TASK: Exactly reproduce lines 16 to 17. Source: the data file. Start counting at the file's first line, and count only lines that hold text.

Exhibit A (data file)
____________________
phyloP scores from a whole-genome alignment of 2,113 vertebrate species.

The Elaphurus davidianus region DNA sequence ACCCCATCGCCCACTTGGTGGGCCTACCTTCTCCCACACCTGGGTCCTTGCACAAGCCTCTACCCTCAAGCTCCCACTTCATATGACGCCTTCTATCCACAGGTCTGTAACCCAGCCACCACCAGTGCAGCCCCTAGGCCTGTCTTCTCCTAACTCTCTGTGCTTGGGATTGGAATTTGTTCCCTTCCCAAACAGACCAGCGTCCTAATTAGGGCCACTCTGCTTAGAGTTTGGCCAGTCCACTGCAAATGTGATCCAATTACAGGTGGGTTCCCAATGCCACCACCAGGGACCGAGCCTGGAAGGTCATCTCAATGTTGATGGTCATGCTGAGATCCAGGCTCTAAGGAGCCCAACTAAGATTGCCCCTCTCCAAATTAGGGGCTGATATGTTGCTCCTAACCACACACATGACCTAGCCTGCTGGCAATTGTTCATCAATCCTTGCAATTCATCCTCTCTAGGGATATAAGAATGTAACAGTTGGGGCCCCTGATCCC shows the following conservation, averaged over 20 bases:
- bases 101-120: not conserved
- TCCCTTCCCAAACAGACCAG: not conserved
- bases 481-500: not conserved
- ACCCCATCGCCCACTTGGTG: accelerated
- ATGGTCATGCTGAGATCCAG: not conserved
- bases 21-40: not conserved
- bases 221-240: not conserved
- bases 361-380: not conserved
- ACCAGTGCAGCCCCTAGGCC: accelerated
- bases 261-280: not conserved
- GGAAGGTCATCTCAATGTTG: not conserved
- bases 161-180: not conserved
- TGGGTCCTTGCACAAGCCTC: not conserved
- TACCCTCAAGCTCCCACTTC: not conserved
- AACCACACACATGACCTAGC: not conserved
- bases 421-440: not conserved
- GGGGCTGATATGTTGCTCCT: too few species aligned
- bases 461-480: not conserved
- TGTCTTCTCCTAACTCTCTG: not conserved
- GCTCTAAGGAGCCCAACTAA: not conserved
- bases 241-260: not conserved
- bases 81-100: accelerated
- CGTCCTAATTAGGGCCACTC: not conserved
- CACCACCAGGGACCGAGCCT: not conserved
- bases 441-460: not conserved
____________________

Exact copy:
- TACCCTCAAGCTCCCACTTC: not conserved
- AACCACACACATGACCTAGC: not conserved